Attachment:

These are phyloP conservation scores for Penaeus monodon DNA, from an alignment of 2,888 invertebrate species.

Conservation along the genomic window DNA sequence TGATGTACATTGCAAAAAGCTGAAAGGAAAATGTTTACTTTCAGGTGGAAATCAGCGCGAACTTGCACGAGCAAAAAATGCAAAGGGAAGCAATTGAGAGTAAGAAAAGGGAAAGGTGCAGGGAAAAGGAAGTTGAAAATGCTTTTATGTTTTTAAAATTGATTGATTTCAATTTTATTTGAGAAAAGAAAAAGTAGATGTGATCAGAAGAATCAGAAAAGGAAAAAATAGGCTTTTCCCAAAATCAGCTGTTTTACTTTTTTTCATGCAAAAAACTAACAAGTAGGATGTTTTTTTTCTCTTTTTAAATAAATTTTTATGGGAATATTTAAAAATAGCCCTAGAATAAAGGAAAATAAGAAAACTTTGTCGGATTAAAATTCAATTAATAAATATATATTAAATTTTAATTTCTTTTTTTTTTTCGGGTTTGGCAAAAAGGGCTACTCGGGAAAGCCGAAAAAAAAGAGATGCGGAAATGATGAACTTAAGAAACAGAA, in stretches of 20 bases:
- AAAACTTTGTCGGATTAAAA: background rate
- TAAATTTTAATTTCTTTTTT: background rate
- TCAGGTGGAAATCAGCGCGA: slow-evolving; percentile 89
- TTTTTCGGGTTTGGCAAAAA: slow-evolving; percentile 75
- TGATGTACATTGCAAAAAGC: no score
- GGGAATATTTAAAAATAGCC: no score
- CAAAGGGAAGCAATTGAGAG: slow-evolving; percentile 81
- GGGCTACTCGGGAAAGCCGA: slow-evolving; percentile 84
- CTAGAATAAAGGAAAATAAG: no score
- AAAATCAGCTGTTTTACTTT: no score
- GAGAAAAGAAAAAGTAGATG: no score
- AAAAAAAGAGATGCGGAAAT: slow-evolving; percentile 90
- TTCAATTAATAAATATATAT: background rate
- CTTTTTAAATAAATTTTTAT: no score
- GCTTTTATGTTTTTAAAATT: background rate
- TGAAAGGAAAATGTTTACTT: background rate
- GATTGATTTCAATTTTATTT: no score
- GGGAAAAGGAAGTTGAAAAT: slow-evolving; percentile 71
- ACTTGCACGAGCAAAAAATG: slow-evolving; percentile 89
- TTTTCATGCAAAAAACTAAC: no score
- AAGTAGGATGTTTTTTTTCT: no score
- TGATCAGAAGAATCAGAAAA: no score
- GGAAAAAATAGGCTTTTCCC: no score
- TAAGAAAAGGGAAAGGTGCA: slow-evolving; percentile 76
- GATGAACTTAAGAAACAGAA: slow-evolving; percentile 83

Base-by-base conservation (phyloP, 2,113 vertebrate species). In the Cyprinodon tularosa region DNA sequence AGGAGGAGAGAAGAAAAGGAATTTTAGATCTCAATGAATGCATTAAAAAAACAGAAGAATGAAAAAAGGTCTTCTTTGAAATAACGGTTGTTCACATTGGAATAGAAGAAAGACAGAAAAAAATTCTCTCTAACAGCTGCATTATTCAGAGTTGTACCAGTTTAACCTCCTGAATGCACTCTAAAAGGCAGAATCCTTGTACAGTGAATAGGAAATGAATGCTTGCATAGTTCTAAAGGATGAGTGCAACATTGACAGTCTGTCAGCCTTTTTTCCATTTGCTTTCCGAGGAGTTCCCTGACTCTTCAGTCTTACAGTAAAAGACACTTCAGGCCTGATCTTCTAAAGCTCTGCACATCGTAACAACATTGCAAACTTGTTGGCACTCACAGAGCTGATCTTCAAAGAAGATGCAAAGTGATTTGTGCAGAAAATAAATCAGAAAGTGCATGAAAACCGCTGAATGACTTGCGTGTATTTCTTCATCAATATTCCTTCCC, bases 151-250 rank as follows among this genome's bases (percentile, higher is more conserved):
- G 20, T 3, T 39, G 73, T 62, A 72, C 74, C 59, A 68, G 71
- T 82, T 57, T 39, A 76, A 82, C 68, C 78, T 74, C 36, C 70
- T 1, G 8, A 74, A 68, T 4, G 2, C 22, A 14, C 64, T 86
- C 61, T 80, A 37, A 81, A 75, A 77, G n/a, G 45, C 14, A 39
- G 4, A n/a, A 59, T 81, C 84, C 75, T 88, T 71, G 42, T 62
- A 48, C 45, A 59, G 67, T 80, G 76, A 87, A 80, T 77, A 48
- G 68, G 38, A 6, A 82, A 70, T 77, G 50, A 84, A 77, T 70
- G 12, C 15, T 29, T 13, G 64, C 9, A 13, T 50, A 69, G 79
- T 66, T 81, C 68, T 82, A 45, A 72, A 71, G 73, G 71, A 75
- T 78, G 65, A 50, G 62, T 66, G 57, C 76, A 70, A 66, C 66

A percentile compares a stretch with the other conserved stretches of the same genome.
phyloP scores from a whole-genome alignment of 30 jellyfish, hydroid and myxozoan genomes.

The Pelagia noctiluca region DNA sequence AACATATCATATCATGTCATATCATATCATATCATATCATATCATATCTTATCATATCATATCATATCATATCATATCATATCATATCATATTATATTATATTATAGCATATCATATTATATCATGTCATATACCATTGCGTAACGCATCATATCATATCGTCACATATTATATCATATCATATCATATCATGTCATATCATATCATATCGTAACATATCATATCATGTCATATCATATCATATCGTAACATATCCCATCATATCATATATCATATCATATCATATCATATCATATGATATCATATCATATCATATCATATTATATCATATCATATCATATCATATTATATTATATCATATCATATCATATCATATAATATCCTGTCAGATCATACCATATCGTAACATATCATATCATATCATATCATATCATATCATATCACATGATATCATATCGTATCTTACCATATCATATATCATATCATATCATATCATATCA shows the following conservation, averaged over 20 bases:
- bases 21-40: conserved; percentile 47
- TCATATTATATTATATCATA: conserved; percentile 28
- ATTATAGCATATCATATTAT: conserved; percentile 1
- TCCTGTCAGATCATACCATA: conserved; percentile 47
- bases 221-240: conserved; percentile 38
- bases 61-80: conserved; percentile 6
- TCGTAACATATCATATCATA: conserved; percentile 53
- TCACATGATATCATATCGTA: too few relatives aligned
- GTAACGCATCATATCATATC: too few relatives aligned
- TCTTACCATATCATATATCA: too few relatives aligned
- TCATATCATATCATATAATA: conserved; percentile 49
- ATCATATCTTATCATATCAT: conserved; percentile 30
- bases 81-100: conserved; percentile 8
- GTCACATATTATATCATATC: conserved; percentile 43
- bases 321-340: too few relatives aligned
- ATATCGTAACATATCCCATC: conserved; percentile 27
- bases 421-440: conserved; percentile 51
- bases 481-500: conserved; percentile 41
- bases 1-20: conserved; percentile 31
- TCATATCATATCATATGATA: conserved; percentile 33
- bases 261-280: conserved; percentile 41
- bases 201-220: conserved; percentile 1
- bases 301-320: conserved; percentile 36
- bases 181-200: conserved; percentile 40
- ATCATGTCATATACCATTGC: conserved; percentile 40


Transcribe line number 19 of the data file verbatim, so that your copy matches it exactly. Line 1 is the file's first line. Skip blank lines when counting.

- GATTGATTTCAATTTTATTT: no score